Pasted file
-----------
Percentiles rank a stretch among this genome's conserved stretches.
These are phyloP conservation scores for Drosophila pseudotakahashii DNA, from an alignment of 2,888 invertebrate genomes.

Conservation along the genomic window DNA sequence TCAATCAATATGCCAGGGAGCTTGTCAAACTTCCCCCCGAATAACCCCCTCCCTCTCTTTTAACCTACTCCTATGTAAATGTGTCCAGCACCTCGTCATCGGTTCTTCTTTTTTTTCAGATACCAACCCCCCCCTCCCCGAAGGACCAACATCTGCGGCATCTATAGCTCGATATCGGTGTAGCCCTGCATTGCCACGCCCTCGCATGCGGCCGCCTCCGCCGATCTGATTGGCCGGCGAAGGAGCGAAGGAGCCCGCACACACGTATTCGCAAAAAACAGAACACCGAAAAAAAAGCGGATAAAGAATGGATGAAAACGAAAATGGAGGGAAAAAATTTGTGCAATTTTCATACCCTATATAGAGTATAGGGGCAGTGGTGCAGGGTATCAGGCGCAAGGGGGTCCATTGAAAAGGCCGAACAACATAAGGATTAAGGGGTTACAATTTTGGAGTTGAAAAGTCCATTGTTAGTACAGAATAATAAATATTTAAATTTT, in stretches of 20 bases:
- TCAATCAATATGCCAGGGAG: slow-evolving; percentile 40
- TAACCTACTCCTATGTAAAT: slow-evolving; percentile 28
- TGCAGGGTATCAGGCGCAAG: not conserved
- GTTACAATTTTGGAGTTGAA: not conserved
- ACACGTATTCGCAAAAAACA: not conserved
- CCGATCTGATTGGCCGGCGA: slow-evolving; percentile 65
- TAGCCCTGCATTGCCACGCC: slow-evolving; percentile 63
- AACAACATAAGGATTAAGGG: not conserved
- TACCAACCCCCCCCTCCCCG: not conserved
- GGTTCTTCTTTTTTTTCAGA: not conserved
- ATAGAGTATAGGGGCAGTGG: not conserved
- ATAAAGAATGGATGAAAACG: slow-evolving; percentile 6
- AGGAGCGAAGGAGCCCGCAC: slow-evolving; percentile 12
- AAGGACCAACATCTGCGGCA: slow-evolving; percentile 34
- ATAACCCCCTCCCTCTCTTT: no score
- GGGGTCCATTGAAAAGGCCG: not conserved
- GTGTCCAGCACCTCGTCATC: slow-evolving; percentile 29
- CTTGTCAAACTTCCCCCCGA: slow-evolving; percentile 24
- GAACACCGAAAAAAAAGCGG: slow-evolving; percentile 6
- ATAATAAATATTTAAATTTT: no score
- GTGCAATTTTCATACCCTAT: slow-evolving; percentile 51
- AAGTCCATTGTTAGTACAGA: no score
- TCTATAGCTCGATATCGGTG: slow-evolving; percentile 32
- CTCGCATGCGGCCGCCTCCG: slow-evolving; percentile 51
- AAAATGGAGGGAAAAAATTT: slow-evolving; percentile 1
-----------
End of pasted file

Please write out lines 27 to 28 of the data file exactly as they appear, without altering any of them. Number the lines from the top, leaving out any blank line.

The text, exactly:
- CTCGCATGCGGCCGCCTCCG: slow-evolving; percentile 51
- AAAATGGAGGGAAAAAATTT: slow-evolving; percentile 1